Speeches, Interviews & Other Statements

Complete list of 8,000+ Thatcher statements & texts of many of them

1984 Apr 26 Th
Margaret Thatcher

House of Commons PQs

Document type: Speeches, interviews, etc.
Venue: House of Commons
Source: Hansard HC [58/877-82]
Editorial comments: 1515-1530.
Importance ranking: Major
Word count: 2664
Themes: Agriculture, Defence (Falklands War, 1982), Employment, Privatized & state industries, Trade, European Union (general), European Union Budget, Foreign policy (Africa), Foreign policy (Americas excluding USA), Foreign policy (Asia), Foreign policy (USA), Law & order, Media, Northern Ireland, Race, immigration, nationality, Sport, Strikes & other union action
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PRIME MINISTER

Engagements

Q1. Mr. Stephen Ross

asked the Prime Minister if she will list her official engagements for Thursday 26 April.

The Prime Minister (Mrs. Margaret Thatcher)

This morning I presided at a meeting of the Cabinet and had meetings with ministerial colleagues and others. In addition to my duties in the House I shall be having further meetings later today.

Mr. Ross

Before the day is out, will the Prime Minister have an urgent meeting with the Minister of Agriculture, Fisheries and Food about the plight of our dairy farmers, many of whom will face early bankruptcy unless some interim financial measures are introduced to cushion the blow that has descended upon them because of the sudden introduction of quotas? Will she recall at the same time that the vast majority of those people voted for her and her supporters in the general election last year?

The Prime Minister

The hon. Gentleman will agree that measures had to be taken to reduce the surpluses being produced under the common agricultural policy. It was right to take those measures in two steps. My right hon. Friend Michael Joplingthe Minister of Agriculture, Fisheries and Food has sent, as far as he is able, the quotas to the industry. We have not yet received full details from the Commission. [column 878]I agree with the implied criticism made by the hon. Gentleman of the slowness with which the Commission is acting, and I hope that we shall receive further details soon. However, it was thought right to let the industry have the details that we could provide, because the quotas apply from the beginning of April.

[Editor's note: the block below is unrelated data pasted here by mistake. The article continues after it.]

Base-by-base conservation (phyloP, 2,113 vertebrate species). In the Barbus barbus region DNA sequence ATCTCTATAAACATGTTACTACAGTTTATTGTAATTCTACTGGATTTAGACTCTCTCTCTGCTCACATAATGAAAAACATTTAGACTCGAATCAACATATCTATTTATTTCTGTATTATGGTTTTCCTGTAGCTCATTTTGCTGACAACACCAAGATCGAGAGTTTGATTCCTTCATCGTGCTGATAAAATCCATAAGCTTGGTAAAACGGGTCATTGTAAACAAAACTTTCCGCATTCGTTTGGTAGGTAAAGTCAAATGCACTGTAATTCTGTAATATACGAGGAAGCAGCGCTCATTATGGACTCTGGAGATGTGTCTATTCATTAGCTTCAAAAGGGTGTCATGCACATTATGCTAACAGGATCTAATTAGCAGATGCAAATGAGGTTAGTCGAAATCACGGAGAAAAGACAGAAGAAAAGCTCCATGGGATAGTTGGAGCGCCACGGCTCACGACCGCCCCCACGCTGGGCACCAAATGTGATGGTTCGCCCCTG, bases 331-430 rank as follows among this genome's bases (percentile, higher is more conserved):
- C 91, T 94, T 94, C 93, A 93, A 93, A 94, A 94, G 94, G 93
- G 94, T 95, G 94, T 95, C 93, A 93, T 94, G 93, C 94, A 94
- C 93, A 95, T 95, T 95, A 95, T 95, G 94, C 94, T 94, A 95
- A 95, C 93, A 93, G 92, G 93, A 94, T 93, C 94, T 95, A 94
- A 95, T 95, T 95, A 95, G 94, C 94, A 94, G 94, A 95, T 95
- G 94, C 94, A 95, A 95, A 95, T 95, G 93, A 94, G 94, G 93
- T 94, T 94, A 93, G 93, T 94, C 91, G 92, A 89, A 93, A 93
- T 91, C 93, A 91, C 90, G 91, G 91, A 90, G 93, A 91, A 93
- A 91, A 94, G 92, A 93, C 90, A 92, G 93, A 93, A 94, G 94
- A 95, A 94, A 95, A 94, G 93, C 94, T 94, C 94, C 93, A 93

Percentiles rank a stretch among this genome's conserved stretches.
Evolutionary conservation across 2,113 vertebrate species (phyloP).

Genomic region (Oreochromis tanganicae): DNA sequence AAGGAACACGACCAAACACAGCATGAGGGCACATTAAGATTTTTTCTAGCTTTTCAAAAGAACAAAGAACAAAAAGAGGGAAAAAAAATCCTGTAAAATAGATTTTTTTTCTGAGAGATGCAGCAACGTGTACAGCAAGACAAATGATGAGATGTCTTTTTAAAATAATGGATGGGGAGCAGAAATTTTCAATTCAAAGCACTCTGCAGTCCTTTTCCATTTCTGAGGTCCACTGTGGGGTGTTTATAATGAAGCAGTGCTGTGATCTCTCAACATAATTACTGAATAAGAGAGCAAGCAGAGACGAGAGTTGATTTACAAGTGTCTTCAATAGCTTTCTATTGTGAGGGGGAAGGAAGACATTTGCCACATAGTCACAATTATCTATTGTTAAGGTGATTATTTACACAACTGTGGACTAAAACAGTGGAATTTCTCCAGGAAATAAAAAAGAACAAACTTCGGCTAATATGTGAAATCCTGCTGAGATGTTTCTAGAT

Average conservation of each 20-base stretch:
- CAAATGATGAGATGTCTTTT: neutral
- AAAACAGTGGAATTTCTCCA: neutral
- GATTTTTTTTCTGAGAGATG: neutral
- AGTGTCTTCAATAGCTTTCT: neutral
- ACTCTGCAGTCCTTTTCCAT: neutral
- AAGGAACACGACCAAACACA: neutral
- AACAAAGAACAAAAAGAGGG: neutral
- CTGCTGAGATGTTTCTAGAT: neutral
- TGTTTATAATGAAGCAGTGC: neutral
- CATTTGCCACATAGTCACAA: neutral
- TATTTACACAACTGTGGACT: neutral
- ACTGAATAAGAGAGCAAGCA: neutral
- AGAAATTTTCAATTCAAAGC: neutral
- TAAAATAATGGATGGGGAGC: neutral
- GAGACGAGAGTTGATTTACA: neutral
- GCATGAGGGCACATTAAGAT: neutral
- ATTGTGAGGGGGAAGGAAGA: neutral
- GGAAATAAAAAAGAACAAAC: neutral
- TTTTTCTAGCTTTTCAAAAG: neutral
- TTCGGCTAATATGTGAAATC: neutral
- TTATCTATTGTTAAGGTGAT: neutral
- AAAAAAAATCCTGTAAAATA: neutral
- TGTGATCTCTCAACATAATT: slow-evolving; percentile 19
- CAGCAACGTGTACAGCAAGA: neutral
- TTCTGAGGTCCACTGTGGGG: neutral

Mr. Tim Smith

Has my right hon. Friend had an opportunity to examine figures published last week by the Department of Employment, which show that the number of jobs increased in the fourth quarter of last year by 118,000? Does that not give the lie to the suggestion that the economic recovery extends only to output, productivity and profits, not to jobs?

The Prime Minister

My hon. Friend is correct. The published figures showed not only what my hon. Friend said, but that last year there were 200,000 extra jobs in the British economy. I should have thought that that was a matter about which we could be pleased, rather than it being a matter for criticism.

Mr. Kinnock

Did the chairman of the National Coal Board inform the Government of his reported willingness to revise the timing of his pit closure programme?

The Prime Minister

My right hon. Friend Peter Walkerthe Secretary of State for Energy is regularly informed of the details by Mr. MacGregor, but I understand that it was under the regular consultative machinery that any suggestions were made by Mr. MacGregor to the unions in the industry.

Mr. Kinnock

The Prime Minister did not answer the question. I think that the word for which she was groping was no. As the chairman of the NCB did not see fit to inform the Government, what validity does she believe others could put on that reported offer? Will she now use the powers that we know she has to play her full part in satisfactorily resolving the dispute? For how long will she continue to pretend that she, who, through her policies, is the author of the conflict, has nothing to do with it?

The Prime Minister

The Government leave the National Coal Board to get on with the management of the industry within the objectives that it has been given and within the financial arrangements that have been made, which are the most generous that any Government have made for the coal industry. Under this Government one would not expect details to be passed regularly between the management of the Coal Board and the Secretary of State for Energy. The chairman of the NCB has made it clear that the board is ready to continue discussions of the industry's problems and of how best to achieve the restructuring necessary to realise the high-volume, low-cost industry which is the board's aim. It is a matter of regret to all those who wish the industry to resolve its present difficulties that the National Union of Mineworkers has not attended any of the recent meetings of the industry's consultative committees. If the dispute is to be resolved, as we would wish it to be, that is the place where it can be resolved.

Mr. Kinnock